Congratulations on your decision to get in shape this year. Though some may mock you for jumping on the bandwagon, we applaud you. We all need prodding into action and a new years resolution is as good a prod as any.
Now, we’re sure you’re being bombarded with weight loss options right now, from gyms to boot camps to diet regimes all promising a “new you” this new year.
We won’t lend our voice to the cacophony. Instead, allow us to give you some free advice you may not get elsewhere.
You see, the gym can be an intimidating place. Us seasoned gym goers do you newbies no favours with our grunting and our dropping weights and our being fitter, stronger and generally better than you. Maybe we need to work on that.
But if we bear a few things in mind I think we can all get along just fine. Now all of this advice applies equally to the non-newbies, in fact, they have much less of an excuse for not knowing this stuff already, but I think learning this when you’re just starting out will stand you in good stead.
At Evolve we don’t have to contend with these issues, being a private studio for personal trainers rather than a big club with a membership base of thousands, but the majority of you will be embarking on your fitness journey in regular health clubs, so this is for you.
Spotting- Spotting is the act of preventing an individual from decapitating or throttling themselves with a barbell when they are unable to perform another rep. It is not assisting or even touching the bar on every single rep while repeatedly assuring the bench-presser that it’s “all them”.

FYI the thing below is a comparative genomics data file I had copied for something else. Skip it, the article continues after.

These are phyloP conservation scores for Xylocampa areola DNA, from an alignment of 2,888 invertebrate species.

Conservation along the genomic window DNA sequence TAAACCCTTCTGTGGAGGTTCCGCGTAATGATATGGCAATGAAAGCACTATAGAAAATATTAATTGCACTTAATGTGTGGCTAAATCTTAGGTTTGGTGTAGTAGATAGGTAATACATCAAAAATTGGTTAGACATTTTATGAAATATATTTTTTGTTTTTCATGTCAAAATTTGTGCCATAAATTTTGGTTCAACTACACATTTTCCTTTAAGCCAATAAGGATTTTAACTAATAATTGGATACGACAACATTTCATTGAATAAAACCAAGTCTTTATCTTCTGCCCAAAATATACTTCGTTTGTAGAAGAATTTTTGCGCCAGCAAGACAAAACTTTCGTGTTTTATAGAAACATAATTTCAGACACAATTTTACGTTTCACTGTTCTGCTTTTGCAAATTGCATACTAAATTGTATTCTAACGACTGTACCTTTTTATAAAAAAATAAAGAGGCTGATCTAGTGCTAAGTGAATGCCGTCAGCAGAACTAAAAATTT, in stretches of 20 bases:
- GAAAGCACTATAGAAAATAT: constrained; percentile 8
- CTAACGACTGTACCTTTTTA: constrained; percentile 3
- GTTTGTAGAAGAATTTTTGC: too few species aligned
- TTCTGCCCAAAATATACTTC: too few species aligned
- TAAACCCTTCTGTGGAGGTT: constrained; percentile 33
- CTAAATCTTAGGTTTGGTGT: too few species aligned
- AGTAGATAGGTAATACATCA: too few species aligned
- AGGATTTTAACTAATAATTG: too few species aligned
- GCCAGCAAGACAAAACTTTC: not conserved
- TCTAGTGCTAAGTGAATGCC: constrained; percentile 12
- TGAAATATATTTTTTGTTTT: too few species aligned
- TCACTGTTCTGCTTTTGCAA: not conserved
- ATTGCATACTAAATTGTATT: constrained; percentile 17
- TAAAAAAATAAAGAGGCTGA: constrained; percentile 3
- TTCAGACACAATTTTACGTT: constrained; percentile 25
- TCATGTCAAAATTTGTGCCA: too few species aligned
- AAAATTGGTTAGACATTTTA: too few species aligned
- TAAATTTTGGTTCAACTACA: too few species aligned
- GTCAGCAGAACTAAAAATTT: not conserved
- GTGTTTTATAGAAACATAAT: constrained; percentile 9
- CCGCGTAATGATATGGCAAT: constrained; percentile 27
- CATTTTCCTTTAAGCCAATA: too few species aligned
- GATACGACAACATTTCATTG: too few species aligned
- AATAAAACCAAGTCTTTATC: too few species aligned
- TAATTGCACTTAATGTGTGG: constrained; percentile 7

Curling in the squat rack- There’s quite a lot of talk about this online. To be honest, we think it’s a bit overblown. If the gym isn’t busy and there are multiple racks then, by all means, curl away. But it’s highly likely that whatever weight your biceps are capable of lifting will be significantly less than the maximum amount you can simply lift off the floor.
Squat racks are sadly thin on the ground in many gyms and the last thing we all need is to wait even longer to use them so that someone doesn’t have to “deadlift” a couple of kilos in order to do curls. So if someone needs to squat, get out of the way. Pretty simple really.
Be aware of your surroundings- The gym can most definitely be an overwhelming place for a beginner so it’s really no surprise that new members can go a bit Dawn of the Dead, wandering round in awe but with little awareness of those around them.
Having someone bump into a hundred-kilo barbell in your outstretched hands on your 5th rep is one way you ruin both your Monday and your rotator cuff.
So again, we love that you’re in the gym and want to help, just try and be cognisant of your fellow trainees.
And last but not least…
Be cool – like everything we’ve said this goes for everybody in the gym, not just the newbies.
The gym should be somewhere we enjoy going. We’re all here to better ourselves. We can make that a hell of a lot easier by just being cool, being considerate and not acting like a knob.
It doesn’t take much, it’s just putting your weights back when you’re done, allowing someone to work in with you on a machine if necessary, not leaving pools of sweat on every surface for someone else to mop up.
A little bit of consideration goes a long way.